555 N King St., Ste. 110
Honolulu,
HI
US

When Antonio “Trigo” Da Silva moved to Hawaii in 2007, he found a community of people who wanted to learn more about their own Portuguese heritage. That’s why he opened Adega Portuguesa Restaurant in Chinatown. There, visitors can sample traditional dishes such as Portuguese-style bean soup, Northern Portuguese–style codfish, or bitoque—a dish made by crowning a new york strip steak with brown gravy and a fried egg.

On Fridays and Saturdays, the eatery’s cooks also prepare Brazilian dishes such as feijoada, a medley of black beans, beef, pork, sausage, and bacon stewed with farofa and sliced orange. Beer, cocktails, and imported wines wash back each bite. In addition to tasting traditional foods, guests can dance to live Portuguese music or learn the native tongue in Portuguese language classes.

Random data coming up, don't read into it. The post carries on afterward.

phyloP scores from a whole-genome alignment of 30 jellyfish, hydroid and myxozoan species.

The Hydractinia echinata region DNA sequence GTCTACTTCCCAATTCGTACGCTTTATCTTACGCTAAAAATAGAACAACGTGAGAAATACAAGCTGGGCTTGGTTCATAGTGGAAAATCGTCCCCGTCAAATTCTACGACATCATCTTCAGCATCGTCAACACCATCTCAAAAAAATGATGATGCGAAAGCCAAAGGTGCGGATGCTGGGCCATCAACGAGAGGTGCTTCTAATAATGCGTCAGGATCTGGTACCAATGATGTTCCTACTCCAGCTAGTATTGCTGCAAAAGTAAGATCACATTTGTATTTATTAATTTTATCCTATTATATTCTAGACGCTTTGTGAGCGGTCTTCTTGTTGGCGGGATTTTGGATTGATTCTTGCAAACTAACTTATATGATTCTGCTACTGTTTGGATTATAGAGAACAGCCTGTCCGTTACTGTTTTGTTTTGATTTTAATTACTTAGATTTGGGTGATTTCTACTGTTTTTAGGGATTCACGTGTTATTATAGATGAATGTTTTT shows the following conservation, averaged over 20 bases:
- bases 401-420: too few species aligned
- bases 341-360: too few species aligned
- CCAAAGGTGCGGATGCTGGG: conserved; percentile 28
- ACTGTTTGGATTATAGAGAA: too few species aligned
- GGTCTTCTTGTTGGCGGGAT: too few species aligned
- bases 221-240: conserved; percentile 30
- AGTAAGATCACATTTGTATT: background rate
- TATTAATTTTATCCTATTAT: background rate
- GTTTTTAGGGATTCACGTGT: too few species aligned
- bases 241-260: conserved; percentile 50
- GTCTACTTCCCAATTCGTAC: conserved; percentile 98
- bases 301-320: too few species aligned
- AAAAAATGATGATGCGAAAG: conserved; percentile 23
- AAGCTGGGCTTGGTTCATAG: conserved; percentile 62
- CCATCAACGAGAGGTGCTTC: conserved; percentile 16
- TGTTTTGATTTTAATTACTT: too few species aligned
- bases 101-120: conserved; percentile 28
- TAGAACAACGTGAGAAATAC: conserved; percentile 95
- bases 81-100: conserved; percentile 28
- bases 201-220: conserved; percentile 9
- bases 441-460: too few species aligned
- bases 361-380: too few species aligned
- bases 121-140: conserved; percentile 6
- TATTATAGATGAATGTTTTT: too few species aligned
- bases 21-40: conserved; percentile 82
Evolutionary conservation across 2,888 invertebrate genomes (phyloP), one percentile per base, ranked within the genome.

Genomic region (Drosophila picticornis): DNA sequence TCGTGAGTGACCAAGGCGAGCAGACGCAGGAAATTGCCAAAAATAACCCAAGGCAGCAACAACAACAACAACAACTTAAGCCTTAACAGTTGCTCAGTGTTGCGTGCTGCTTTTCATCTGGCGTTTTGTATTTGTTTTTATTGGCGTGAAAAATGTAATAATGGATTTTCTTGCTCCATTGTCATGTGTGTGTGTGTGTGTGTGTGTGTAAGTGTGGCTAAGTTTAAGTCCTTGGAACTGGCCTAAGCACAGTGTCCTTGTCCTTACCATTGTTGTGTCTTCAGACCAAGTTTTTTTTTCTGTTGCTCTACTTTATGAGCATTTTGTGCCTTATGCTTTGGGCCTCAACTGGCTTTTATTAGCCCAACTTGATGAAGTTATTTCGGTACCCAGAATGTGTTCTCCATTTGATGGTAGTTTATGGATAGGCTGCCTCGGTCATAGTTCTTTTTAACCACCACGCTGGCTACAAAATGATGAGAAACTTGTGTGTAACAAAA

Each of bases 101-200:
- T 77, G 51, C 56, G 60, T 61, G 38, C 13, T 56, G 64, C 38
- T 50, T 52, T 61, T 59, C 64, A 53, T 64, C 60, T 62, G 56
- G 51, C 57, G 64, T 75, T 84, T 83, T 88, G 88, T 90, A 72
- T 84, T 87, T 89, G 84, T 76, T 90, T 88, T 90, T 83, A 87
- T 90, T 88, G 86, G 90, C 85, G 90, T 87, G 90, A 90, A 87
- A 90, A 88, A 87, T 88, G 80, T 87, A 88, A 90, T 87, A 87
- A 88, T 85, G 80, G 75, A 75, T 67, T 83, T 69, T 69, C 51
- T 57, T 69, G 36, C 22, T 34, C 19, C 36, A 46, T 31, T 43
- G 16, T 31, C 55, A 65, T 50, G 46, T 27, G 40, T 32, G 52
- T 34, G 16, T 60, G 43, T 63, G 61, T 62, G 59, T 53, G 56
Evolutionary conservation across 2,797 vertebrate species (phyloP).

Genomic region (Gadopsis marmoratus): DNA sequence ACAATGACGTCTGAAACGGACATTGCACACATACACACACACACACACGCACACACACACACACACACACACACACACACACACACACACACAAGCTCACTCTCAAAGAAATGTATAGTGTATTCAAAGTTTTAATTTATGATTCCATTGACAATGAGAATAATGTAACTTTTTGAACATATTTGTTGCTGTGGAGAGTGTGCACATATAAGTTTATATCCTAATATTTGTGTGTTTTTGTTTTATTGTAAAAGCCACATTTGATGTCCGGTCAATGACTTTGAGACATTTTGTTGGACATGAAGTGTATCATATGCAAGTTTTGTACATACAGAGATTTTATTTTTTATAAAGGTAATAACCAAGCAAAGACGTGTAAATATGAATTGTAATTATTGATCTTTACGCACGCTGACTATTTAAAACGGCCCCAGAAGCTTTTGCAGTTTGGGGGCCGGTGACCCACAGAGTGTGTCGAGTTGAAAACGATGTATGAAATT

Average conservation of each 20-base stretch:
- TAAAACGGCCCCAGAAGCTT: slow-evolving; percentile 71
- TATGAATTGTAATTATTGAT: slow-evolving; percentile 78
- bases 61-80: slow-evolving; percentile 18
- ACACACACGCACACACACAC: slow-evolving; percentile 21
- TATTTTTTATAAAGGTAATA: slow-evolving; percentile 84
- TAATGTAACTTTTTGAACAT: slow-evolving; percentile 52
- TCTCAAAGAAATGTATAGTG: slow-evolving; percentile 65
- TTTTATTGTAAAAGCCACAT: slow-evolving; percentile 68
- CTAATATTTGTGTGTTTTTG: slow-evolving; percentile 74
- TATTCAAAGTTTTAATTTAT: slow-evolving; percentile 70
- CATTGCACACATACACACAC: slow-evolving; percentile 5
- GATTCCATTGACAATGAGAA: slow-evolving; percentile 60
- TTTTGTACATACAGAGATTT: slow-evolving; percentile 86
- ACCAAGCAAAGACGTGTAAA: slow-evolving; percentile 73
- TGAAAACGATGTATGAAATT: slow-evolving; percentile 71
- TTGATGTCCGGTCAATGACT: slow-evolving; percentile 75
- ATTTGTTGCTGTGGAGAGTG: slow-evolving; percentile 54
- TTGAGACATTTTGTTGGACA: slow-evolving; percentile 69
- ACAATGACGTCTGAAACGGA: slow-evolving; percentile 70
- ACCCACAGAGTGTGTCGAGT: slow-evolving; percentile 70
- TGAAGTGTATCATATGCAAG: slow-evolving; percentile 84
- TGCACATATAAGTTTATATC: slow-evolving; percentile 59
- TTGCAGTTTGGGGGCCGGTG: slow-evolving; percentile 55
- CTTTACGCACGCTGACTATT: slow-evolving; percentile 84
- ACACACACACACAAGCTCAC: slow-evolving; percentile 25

1138 Smith Street
Honolulu,
HI
US

With a futuristic white bar illuminated from below, cushioned benches and luxurious pillows, an expansive dance floor, and a breezy patio—M seems to be ready for anything. The elegant space welcomes revelers for happy hours, private events, and live music, combining the raucous with the refined. Revelers take advantage of the bar's bottle service, feast on specialty sushi rolls, sip expertly mixed cocktails, and resist the urge to fingerpaint on the brilliant white walls.

Ala Moana Blvd
Honolulu,
HI
US